Umpires must feel like frontline soldiers on the final days of the Tests. Fielders crowd round the batsmen and they are shouted at every couple of balls over fantasy and non-fiction. Every country has its ways of pushing the rules and one of Australia's traditional pet hates was the amount of appealing conducted by teams from the subcontinent.

Shane Warne helped alter that view and on the final day his former team-mates were expert at trying to influence the officials with shouts at all volumes. (Despite the consistent requests, none was as ridiculous as Kumble's plea for an lbw of Brad Hogg in the first innings when the ball was struck through cover for two.) Benson was so worn down late in the afternoon that he sent a run-out call to the third umpire even though the batsman was in by a metre.

"Both arguments are about telling the truth. Why should Clarke be trusted to rule on a potentially match-turning catch when he stayed at the crease on day four after edging a ball to first slip?"

In the same session he had to deal with Michael Clarke's low catch off Sourav Ganguly, who stood with hand on hip as he waited for a decision. Of course the Australians raced to the fielder and swamped him. They were certain it was out, but Benson wasn't sure. He looked to Bucknor at square leg and then walked down the pitch and asked Ponting what he thought. "He caught it," Ponting seemed to say and put his finger up. Benson did the same.

Fortunately for Ponting, who gained credibility for the decision by refusing to accept a low catch in the first innings, the replays did not show the ball falling short. Typically, they also could not clear all doubt from the take. Ponting's noble request for all teams to have an honesty system for these incidents has been rejected by the rest of the world - he had a small victory before this series when Kumble agreed the captains would have the final say on contentious catches - and they must have squirmed when they saw Ponting relaying the message to the umpire.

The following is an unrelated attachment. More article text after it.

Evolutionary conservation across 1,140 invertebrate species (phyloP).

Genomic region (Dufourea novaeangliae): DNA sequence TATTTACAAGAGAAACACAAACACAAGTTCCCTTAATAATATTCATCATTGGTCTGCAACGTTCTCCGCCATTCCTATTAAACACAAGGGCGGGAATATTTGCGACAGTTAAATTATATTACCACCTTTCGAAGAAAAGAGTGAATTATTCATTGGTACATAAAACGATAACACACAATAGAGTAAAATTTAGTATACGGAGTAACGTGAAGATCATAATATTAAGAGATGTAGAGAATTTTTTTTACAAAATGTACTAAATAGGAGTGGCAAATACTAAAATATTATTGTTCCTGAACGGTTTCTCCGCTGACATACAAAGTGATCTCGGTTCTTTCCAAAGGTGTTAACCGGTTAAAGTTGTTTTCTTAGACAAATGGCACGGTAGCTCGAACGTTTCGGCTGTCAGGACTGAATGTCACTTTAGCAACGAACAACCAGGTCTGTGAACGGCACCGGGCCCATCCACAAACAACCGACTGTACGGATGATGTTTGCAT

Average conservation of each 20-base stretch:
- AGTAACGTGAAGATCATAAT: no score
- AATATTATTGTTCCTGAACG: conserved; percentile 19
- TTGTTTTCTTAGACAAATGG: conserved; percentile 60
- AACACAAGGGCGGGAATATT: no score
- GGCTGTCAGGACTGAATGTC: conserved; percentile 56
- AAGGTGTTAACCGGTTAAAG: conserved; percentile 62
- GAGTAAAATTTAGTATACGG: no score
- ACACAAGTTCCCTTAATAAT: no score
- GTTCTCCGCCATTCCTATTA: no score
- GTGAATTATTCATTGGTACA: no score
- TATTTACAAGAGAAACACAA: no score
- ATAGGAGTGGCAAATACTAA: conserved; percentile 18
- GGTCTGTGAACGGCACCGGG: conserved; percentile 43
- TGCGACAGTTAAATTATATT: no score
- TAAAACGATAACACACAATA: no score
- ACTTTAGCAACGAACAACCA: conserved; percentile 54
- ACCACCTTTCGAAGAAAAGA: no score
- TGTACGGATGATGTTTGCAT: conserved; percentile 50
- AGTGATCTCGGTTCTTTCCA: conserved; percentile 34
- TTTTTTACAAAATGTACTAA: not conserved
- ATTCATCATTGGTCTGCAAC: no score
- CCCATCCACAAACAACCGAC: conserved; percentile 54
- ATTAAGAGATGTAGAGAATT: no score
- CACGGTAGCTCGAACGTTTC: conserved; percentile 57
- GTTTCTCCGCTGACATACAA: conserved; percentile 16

Australians see catching differently to appealing and walking. They say it's up to the umpire to decide on edges and lbws, but when it comes to knowing whether a ball has carried, the fielder is the best person to judge. What they miss is that both arguments are about telling the truth. Why should Clarke be trusted to rule on a potentially match-turning catch when he stayed at the crease on day four after edging a ball to first slip?

One of Gilchrist's finest traits is he walks whenever he gets an edge, and claims to appeal only if he's sure the batsman has got a nick. Apart from Dravid, Gilchrist was the best-positioned player to know what Symonds' delivery had touched. It was definitely not bat or glove. Gilchrist also did not see the puff of dust from the ball bouncing after Dhoni hit it into his leg before ricocheting back to the wicketkeeper, who appealed with his team-mates for a catch. It was an easy decision for Bruce Oxenford, the television umpire.